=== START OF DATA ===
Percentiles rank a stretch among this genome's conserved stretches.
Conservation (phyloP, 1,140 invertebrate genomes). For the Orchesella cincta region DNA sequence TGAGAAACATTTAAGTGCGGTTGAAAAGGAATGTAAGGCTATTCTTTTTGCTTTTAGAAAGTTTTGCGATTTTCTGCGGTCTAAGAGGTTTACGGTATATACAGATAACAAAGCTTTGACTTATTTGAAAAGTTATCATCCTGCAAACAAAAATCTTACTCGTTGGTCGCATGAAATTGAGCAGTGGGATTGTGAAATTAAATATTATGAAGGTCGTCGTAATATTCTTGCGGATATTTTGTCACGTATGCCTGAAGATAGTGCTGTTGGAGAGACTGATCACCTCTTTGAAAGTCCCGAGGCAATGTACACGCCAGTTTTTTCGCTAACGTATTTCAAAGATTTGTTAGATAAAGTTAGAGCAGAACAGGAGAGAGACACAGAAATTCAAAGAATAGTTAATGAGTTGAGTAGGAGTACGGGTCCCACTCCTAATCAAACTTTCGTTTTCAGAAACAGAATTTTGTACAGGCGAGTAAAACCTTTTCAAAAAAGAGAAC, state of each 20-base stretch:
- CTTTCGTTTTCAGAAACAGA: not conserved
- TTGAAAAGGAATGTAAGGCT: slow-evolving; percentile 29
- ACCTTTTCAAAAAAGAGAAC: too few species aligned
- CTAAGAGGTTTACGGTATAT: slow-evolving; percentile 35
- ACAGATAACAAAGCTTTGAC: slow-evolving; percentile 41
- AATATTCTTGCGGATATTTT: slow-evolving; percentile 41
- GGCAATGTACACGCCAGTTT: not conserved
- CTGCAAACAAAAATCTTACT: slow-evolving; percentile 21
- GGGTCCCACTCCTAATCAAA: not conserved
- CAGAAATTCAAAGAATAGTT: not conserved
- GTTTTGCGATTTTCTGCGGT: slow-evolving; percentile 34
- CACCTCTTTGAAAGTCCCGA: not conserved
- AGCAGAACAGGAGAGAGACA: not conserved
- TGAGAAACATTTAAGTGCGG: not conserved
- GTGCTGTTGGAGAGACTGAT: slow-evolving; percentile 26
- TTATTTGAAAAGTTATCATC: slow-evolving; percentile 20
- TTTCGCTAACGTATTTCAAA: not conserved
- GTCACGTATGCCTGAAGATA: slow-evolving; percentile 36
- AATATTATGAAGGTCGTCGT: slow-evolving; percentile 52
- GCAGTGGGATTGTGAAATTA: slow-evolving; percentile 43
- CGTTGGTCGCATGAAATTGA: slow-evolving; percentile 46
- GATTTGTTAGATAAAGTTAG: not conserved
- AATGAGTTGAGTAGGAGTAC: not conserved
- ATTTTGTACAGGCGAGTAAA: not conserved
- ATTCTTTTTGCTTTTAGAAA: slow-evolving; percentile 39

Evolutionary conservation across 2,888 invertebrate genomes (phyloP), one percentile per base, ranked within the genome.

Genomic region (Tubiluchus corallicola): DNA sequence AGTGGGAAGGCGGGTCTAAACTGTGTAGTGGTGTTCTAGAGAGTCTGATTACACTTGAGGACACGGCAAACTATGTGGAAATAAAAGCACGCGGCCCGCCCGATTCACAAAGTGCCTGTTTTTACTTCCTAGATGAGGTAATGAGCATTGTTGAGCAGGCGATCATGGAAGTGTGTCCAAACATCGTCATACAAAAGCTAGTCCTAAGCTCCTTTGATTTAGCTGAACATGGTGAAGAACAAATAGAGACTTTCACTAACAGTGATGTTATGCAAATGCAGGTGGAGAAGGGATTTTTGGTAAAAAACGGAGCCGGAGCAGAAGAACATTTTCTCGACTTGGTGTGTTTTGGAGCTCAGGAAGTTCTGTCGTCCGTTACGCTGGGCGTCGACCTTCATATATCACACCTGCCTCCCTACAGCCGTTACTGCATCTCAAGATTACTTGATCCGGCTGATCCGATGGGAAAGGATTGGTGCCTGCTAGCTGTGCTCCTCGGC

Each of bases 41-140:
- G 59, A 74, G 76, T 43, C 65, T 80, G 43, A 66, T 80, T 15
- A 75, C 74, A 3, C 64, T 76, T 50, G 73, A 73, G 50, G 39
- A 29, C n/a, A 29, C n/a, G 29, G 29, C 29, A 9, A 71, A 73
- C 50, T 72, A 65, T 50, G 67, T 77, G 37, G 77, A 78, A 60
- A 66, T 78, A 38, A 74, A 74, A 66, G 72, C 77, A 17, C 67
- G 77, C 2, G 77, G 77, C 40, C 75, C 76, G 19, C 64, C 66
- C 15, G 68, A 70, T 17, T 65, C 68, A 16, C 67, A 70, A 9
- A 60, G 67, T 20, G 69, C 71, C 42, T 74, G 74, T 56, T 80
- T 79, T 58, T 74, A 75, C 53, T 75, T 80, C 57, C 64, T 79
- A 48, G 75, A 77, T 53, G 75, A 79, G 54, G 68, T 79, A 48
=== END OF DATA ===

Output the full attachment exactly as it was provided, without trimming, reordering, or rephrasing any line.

Percentiles rank a stretch among this genome's conserved stretches.
Conservation (phyloP, 1,140 invertebrate genomes). For the Orchesella cincta region DNA sequence TGAGAAACATTTAAGTGCGGTTGAAAAGGAATGTAAGGCTATTCTTTTTGCTTTTAGAAAGTTTTGCGATTTTCTGCGGTCTAAGAGGTTTACGGTATATACAGATAACAAAGCTTTGACTTATTTGAAAAGTTATCATCCTGCAAACAAAAATCTTACTCGTTGGTCGCATGAAATTGAGCAGTGGGATTGTGAAATTAAATATTATGAAGGTCGTCGTAATATTCTTGCGGATATTTTGTCACGTATGCCTGAAGATAGTGCTGTTGGAGAGACTGATCACCTCTTTGAAAGTCCCGAGGCAATGTACACGCCAGTTTTTTCGCTAACGTATTTCAAAGATTTGTTAGATAAAGTTAGAGCAGAACAGGAGAGAGACACAGAAATTCAAAGAATAGTTAATGAGTTGAGTAGGAGTACGGGTCCCACTCCTAATCAAACTTTCGTTTTCAGAAACAGAATTTTGTACAGGCGAGTAAAACCTTTTCAAAAAAGAGAAC, state of each 20-base stretch:
- CTTTCGTTTTCAGAAACAGA: not conserved
- TTGAAAAGGAATGTAAGGCT: slow-evolving; percentile 29
- ACCTTTTCAAAAAAGAGAAC: too few species aligned
- CTAAGAGGTTTACGGTATAT: slow-evolving; percentile 35
- ACAGATAACAAAGCTTTGAC: slow-evolving; percentile 41
- AATATTCTTGCGGATATTTT: slow-evolving; percentile 41
- GGCAATGTACACGCCAGTTT: not conserved
- CTGCAAACAAAAATCTTACT: slow-evolving; percentile 21
- GGGTCCCACTCCTAATCAAA: not conserved
- CAGAAATTCAAAGAATAGTT: not conserved
- GTTTTGCGATTTTCTGCGGT: slow-evolving; percentile 34
- CACCTCTTTGAAAGTCCCGA: not conserved
- AGCAGAACAGGAGAGAGACA: not conserved
- TGAGAAACATTTAAGTGCGG: not conserved
- GTGCTGTTGGAGAGACTGAT: slow-evolving; percentile 26
- TTATTTGAAAAGTTATCATC: slow-evolving; percentile 20
- TTTCGCTAACGTATTTCAAA: not conserved
- GTCACGTATGCCTGAAGATA: slow-evolving; percentile 36
- AATATTATGAAGGTCGTCGT: slow-evolving; percentile 52
- GCAGTGGGATTGTGAAATTA: slow-evolving; percentile 43
- CGTTGGTCGCATGAAATTGA: slow-evolving; percentile 46
- GATTTGTTAGATAAAGTTAG: not conserved
- AATGAGTTGAGTAGGAGTAC: not conserved
- ATTTTGTACAGGCGAGTAAA: not conserved
- ATTCTTTTTGCTTTTAGAAA: slow-evolving; percentile 39

Evolutionary conservation across 2,888 invertebrate genomes (phyloP), one percentile per base, ranked within the genome.

Genomic region (Tubiluchus corallicola): DNA sequence AGTGGGAAGGCGGGTCTAAACTGTGTAGTGGTGTTCTAGAGAGTCTGATTACACTTGAGGACACGGCAAACTATGTGGAAATAAAAGCACGCGGCCCGCCCGATTCACAAAGTGCCTGTTTTTACTTCCTAGATGAGGTAATGAGCATTGTTGAGCAGGCGATCATGGAAGTGTGTCCAAACATCGTCATACAAAAGCTAGTCCTAAGCTCCTTTGATTTAGCTGAACATGGTGAAGAACAAATAGAGACTTTCACTAACAGTGATGTTATGCAAATGCAGGTGGAGAAGGGATTTTTGGTAAAAAACGGAGCCGGAGCAGAAGAACATTTTCTCGACTTGGTGTGTTTTGGAGCTCAGGAAGTTCTGTCGTCCGTTACGCTGGGCGTCGACCTTCATATATCACACCTGCCTCCCTACAGCCGTTACTGCATCTCAAGATTACTTGATCCGGCTGATCCGATGGGAAAGGATTGGTGCCTGCTAGCTGTGCTCCTCGGC

Each of bases 41-140:
- G 59, A 74, G 76, T 43, C 65, T 80, G 43, A 66, T 80, T 15
- A 75, C 74, A 3, C 64, T 76, T 50, G 73, A 73, G 50, G 39
- A 29, C n/a, A 29, C n/a, G 29, G 29, C 29, A 9, A 71, A 73
- C 50, T 72, A 65, T 50, G 67, T 77, G 37, G 77, A 78, A 60
- A 66, T 78, A 38, A 74, A 74, A 66, G 72, C 77, A 17, C 67
- G 77, C 2, G 77, G 77, C 40, C 75, C 76, G 19, C 64, C 66
- C 15, G 68, A 70, T 17, T 65, C 68, A 16, C 67, A 70, A 9
- A 60, G 67, T 20, G 69, C 71, C 42, T 74, G 74, T 56, T 80
- T 79, T 58, T 74, A 75, C 53, T 75, T 80, C 57, C 64, T 79
- A 48, G 75, A 77, T 53, G 75, A 79, G 54, G 68, T 79, A 48